To investigate the possibility of establishing the relationship and similarities between drama and culture, this study seeks the abstract and concrete processes that are attributed to drama within the components and mechanisms of culture by considering culture in the context of communication, language, and acculturation. In this respect, the article evaluates drama as an inherent phenomenon within culture by considering human life holistically along the axis of the discussion of naturalness and artificiality as attributed to culture. Subsequently, under the heading of culture and communicativeness, this article argues that the human-specific communicative skill and the instruments and processes invented and constructed concerning this skill can be observed in the construction of drama. The next section discusses language and culture as two interconnected structures and identifies how language and culture are built on the shared reality that is reached by comparing conspecifics and that shapes human lives around the shared purposeful survival drive by providing communicativeness. In this context, the article claims drama to be limited to the language and culture in which it is born due to its inherence to human life. The last section involves culture and enculturation based on the etymology of the word culture and claims the drama that is born in human life and proposes an alternative existence to its ordinary existence to similarly contain the cultural stages of existence, functioning, and reproduction.
A similarity can be established between culture and drama through the concept of culture. The human species has built its language and culture by using all the elements of word,
action, time, and space regarding the perception of the reality it has established at the cognitive level homogeneously. In this way, if meaning and order are attributed to life based on cooperation and common purposefulness, one can argue that drama reproduces the same, this time as a designed alternative. In other words, drama may be conceived as an alternative to life by utilizing the mechanisms of signification and regulation unique to the human species.
The state of being designed that is attributed to drama is crucially similar to the artificiality attributed to culture. Just as culture is a structure designed by the interaction of the human species with the environment in which they live, drama is created by interacting with the culture in which it was born. Therefore, drama can be considered as an inherent phenomenon of culture instead of trying to tackle the culture one lives in as natural and drama as artificial and to analyze drama through contrast. Thus, drama can be considered a part of culture rather than something independent of culture.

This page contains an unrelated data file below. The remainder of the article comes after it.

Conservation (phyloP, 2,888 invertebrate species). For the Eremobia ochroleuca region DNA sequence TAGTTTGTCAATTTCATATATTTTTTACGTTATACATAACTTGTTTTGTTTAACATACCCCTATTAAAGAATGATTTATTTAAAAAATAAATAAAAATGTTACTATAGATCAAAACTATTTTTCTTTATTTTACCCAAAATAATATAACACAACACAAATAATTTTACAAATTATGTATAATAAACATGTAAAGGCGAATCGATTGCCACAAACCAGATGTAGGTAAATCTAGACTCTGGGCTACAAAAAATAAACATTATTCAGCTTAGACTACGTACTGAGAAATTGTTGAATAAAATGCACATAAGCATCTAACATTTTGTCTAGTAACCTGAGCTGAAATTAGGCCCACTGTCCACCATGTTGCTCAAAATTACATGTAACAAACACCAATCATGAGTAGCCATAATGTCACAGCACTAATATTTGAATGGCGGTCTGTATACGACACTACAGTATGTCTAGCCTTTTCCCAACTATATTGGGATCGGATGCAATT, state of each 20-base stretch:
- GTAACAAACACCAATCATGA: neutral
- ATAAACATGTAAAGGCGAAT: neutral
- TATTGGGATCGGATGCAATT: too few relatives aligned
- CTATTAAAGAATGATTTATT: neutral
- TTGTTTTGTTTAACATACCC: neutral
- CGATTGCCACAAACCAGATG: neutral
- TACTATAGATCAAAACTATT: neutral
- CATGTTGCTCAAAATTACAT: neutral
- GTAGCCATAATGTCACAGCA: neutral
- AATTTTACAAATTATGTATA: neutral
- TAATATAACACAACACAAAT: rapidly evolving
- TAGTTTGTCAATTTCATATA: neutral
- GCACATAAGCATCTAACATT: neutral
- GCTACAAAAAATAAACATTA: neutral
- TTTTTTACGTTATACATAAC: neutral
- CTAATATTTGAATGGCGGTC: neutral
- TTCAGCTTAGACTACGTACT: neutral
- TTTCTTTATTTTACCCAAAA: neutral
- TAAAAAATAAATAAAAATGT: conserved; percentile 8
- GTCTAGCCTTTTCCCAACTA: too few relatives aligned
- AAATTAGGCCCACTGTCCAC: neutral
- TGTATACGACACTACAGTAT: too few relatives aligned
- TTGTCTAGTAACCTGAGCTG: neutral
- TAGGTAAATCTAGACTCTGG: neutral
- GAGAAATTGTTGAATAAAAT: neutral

The practice of drama is similar to the functioning of culture in terms of shared purposefulness and cooperation. As a designed whole, drama consists of the codes, symbols, and representations that are transferred from culture. Transforming the designed abstract drama into a concrete form by practicing it is similar to the construction of culture in terms of common purpose and cooperation. By using the instruments that enable humans to communicate, such as establishing a shared reality, coding, decoding, and using time and space, one can transform the drama born from culture into a part of the culture. The enculturation process is comparable to drama once the audience encounters it. Enculturation could have similarities to the audience encountering drama. Being an audience to the practice of drama and being exposed to the universe of meanings and symbols used by drama have similarities to being exposed to the practice of culture in the enculturation process.
The audience becomes a part of the drama to the extent that they are aware of the universe of meanings and symbols produced in the drama, just as they can be included in that culture as long as they know about it. In this context, given the similarities between drama and culture, this study concludes that drama, just like culture, can be divided into its components and examined with the anthropological and cultural scientific instruments used for culture. In fact, by considering drama as a part of culture rather than something independent of culture, once can access the knowledge of culture beyond the knowledge offered by the designed drama.
This study attempts to examine drama as a concept that belongs to the performing arts by using instruments belonging to social sciences and drawing from the fields of anthropology and cultural sciences.